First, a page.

And because everyone's compelled to buy so much of it to hand out on Halloween, there's usually a lot of shit, fake, disgusting plastic-masquerading-as-candy candy.

3. Scary is not cool.
We live in a country, nay a WORLD that is completely and utterly terrifying on a daily basis. Scary lost its cool in my book a long time ago. Round about when I become an old fart probably.
Ditto: wounds, blood, violent deaths, embracing the dark side, jokes about Ebola, weaponry of any kind.

4. Entitlement is unattractive.
Already our kids, all of our kids, even the really nice ones, are becoming painful about expecting Christmas presents, birthday parties, chocolate at Easter and cash from the Tooth Fairy. Now we're encouraging them to run around with buckets demanding sweets from people not even related to them or obliged to put out because of a complex social code of reciprocal present-giving.

5. It blows.
The wind that is. Late October in Cape Town is howling, throbbing, blasting South-Easter season. An invasive and spiteful wind that chills you to the bone, even when the sun shines, that blows grit into all your exposed orifices (and some that aren't), that ruins your hair and your picnic and your mood.
It always blows on Halloween. Really not a good time to be outside.

HOWEVER, the good news is: there is wine. Plenty of it.

And if you're lucky there are friends who aren't old farts and arrange fun and age-appropriate Halloween events in which you and your children can participate.
Friends who make snacks, and provide safe and welcoming environments out of the wind in which to eat those snacks, and drink that wine, while the sugar-fueled children run amok in the night.

My grinchiness abated .... did a slight encore to accompany my hangover the next morning, and then went back into hibernation until next year.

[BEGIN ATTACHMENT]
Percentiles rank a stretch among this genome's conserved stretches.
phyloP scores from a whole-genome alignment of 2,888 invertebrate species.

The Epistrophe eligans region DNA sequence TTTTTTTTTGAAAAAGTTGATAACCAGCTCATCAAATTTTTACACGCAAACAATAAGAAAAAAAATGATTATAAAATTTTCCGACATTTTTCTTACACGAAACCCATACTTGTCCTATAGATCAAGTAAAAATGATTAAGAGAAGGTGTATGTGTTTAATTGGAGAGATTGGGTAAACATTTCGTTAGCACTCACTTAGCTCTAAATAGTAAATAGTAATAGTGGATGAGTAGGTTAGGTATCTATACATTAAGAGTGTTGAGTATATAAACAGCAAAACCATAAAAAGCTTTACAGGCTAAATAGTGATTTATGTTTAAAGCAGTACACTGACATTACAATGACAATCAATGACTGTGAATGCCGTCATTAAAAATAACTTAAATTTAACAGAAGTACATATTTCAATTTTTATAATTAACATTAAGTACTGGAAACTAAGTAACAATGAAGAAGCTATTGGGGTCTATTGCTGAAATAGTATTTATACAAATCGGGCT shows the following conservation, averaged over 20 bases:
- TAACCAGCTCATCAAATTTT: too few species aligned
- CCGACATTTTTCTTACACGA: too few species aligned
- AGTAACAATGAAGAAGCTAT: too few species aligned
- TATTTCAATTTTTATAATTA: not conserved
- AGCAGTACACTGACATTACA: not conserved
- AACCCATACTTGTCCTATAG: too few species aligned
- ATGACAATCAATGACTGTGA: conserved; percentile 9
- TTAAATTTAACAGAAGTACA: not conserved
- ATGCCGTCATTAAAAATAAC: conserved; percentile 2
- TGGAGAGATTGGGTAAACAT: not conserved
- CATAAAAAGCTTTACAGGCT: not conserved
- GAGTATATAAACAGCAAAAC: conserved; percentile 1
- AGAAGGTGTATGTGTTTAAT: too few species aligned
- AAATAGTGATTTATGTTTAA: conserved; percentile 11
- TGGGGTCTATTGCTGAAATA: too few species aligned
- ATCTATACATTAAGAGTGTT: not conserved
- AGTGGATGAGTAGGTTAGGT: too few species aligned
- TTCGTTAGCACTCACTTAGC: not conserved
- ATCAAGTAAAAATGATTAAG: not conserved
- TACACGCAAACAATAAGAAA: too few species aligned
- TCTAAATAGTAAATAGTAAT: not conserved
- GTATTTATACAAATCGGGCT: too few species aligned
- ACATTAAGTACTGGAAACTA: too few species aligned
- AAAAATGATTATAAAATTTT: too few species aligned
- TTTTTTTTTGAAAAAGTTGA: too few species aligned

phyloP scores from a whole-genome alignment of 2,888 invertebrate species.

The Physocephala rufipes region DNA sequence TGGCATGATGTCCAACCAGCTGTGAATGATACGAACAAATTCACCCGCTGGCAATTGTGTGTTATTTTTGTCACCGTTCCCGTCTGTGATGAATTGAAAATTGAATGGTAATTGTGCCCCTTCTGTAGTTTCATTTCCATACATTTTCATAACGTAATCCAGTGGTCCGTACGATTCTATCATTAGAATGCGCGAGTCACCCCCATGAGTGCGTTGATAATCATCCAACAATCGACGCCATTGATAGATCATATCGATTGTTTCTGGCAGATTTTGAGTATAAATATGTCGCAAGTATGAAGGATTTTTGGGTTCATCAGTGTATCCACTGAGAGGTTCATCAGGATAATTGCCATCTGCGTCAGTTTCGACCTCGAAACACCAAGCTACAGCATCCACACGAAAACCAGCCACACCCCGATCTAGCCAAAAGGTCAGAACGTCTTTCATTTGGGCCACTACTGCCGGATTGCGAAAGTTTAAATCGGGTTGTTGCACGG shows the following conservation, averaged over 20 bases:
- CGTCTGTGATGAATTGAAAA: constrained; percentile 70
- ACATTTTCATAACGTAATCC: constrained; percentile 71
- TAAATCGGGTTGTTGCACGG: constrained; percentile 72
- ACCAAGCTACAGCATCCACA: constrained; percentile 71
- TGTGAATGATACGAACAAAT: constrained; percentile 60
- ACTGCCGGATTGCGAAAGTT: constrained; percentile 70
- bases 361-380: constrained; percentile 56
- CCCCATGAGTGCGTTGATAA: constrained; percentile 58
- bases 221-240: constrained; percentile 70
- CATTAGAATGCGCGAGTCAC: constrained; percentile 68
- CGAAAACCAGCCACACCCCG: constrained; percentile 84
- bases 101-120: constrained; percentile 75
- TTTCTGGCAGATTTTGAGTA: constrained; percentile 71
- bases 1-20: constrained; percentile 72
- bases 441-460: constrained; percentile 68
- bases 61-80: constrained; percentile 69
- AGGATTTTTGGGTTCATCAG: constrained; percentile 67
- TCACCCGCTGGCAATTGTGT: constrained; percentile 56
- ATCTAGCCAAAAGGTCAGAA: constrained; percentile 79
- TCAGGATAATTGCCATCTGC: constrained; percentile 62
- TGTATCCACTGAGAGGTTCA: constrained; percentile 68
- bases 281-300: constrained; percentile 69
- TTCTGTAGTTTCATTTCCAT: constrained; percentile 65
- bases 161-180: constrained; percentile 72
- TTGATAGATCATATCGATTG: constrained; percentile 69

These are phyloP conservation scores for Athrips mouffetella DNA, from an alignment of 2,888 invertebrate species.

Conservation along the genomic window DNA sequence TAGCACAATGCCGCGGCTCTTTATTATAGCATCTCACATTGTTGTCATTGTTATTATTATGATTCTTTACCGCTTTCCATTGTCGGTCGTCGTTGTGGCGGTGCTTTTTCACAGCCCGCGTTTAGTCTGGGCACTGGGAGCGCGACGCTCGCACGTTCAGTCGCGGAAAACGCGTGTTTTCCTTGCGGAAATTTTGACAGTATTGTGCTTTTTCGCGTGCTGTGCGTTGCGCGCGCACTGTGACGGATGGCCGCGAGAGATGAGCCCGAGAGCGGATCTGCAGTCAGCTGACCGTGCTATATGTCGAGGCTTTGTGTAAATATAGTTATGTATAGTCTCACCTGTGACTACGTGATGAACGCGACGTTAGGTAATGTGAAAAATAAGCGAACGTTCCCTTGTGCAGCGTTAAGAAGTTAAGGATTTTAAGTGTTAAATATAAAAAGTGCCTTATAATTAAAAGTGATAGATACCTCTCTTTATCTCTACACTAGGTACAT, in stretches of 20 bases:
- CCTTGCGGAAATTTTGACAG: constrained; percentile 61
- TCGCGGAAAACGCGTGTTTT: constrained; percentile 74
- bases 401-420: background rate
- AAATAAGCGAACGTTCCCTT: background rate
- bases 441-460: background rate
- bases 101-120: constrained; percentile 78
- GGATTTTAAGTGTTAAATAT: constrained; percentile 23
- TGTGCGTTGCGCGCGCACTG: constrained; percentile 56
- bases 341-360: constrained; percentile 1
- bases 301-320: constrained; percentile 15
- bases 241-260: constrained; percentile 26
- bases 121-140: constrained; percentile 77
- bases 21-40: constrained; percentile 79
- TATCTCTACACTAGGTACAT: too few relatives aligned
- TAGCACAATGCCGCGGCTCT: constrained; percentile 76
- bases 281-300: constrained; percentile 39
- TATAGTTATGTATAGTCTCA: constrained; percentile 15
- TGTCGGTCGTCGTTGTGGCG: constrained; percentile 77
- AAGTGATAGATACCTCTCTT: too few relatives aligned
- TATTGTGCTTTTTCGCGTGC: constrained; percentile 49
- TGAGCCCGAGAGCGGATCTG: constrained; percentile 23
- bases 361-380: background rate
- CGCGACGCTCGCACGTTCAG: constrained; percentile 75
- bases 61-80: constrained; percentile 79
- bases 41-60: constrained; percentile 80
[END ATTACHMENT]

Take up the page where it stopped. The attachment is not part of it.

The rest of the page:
The Littlest Jaguar and SHOUTY MUM, appropriately wind-swept.

Thursday, October 30, 2014

more about the phone

To reiterate, I'm not one of those Mother Grundies who goes on about the whole phone = zombie thing.
I mean, a second related post in one week doesn't count as going ON does it?

In fact, I loved this meme my sister-in-law posted recently ...

... let's keep some perspective okay?

However, I am more consciously noting in public how many people are busy with their phones. Just noting mind you, not judging.

And maybe I'm being more conscious about pulling out my phone as my default response when waiting, or bored, or when hanging out with friends.

I went partying last Friday night and consciously only took my phone out my bag twice. The first time was to send husband this message:

'Have ditched my lift home. Am officially With The Band. Don't wait up.'

The second was to check his response. It was:

'Rock on.'

This is why I love that man.

I don't have any photos of the evening, no Facebook check-ins or updates, I may even one day (gasp) not remember the evening at all ... but I danced for 4 hours and had some hilarious conversations, face to face.

And only 2 people bumped me on the dance floor because they were texting while dancing ... not judging, just saying.

Tuesday, October 28, 2014

watch this space

The last watch I owned I was given for my 15th birthday. I wish I still had it. I think the plastic strap eventually perished and snapped after languishing in a drawer for many years.

I'm not a watch-wearer.

Until now.

This morning I bought a watch (the simplest one I could find from the second shop I went into - I'm not a watch-connoisseur).

My reasoning is two-fold: